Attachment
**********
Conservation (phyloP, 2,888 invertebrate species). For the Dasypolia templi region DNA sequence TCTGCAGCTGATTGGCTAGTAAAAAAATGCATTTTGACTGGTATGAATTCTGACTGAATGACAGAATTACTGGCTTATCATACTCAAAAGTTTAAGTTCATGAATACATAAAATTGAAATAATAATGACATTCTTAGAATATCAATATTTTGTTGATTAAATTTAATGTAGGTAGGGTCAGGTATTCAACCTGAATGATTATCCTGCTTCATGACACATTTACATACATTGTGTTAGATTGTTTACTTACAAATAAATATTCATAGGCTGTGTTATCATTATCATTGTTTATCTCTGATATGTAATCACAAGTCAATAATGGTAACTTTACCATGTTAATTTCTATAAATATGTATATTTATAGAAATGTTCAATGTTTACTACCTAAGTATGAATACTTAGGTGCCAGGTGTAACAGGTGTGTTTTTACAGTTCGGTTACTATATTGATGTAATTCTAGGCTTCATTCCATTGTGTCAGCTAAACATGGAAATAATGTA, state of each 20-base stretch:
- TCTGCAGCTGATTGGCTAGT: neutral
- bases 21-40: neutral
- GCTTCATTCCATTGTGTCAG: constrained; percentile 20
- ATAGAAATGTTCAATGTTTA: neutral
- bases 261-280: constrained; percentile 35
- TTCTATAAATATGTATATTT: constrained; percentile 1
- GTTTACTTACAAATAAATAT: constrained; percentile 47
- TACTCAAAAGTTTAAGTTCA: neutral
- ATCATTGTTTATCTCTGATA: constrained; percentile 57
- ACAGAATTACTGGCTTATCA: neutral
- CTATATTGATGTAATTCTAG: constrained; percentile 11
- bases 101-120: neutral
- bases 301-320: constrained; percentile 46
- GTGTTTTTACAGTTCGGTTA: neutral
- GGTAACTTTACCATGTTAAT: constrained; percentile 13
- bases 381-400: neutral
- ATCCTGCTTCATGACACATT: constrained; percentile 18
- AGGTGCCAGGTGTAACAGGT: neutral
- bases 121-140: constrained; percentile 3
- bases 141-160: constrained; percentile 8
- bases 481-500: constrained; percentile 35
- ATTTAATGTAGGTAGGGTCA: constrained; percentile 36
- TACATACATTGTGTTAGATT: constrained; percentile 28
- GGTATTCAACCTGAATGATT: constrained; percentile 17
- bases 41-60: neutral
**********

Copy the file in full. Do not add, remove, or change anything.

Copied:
Conservation (phyloP, 2,888 invertebrate species). For the Dasypolia templi region DNA sequence TCTGCAGCTGATTGGCTAGTAAAAAAATGCATTTTGACTGGTATGAATTCTGACTGAATGACAGAATTACTGGCTTATCATACTCAAAAGTTTAAGTTCATGAATACATAAAATTGAAATAATAATGACATTCTTAGAATATCAATATTTTGTTGATTAAATTTAATGTAGGTAGGGTCAGGTATTCAACCTGAATGATTATCCTGCTTCATGACACATTTACATACATTGTGTTAGATTGTTTACTTACAAATAAATATTCATAGGCTGTGTTATCATTATCATTGTTTATCTCTGATATGTAATCACAAGTCAATAATGGTAACTTTACCATGTTAATTTCTATAAATATGTATATTTATAGAAATGTTCAATGTTTACTACCTAAGTATGAATACTTAGGTGCCAGGTGTAACAGGTGTGTTTTTACAGTTCGGTTACTATATTGATGTAATTCTAGGCTTCATTCCATTGTGTCAGCTAAACATGGAAATAATGTA, state of each 20-base stretch:
- TCTGCAGCTGATTGGCTAGT: neutral
- bases 21-40: neutral
- GCTTCATTCCATTGTGTCAG: constrained; percentile 20
- ATAGAAATGTTCAATGTTTA: neutral
- bases 261-280: constrained; percentile 35
- TTCTATAAATATGTATATTT: constrained; percentile 1
- GTTTACTTACAAATAAATAT: constrained; percentile 47
- TACTCAAAAGTTTAAGTTCA: neutral
- ATCATTGTTTATCTCTGATA: constrained; percentile 57
- ACAGAATTACTGGCTTATCA: neutral
- CTATATTGATGTAATTCTAG: constrained; percentile 11
- bases 101-120: neutral
- bases 301-320: constrained; percentile 46
- GTGTTTTTACAGTTCGGTTA: neutral
- GGTAACTTTACCATGTTAAT: constrained; percentile 13
- bases 381-400: neutral
- ATCCTGCTTCATGACACATT: constrained; percentile 18
- AGGTGCCAGGTGTAACAGGT: neutral
- bases 121-140: constrained; percentile 3
- bases 141-160: constrained; percentile 8
- bases 481-500: constrained; percentile 35
- ATTTAATGTAGGTAGGGTCA: constrained; percentile 36
- TACATACATTGTGTTAGATT: constrained; percentile 28
- GGTATTCAACCTGAATGATT: constrained; percentile 17
- bases 41-60: neutral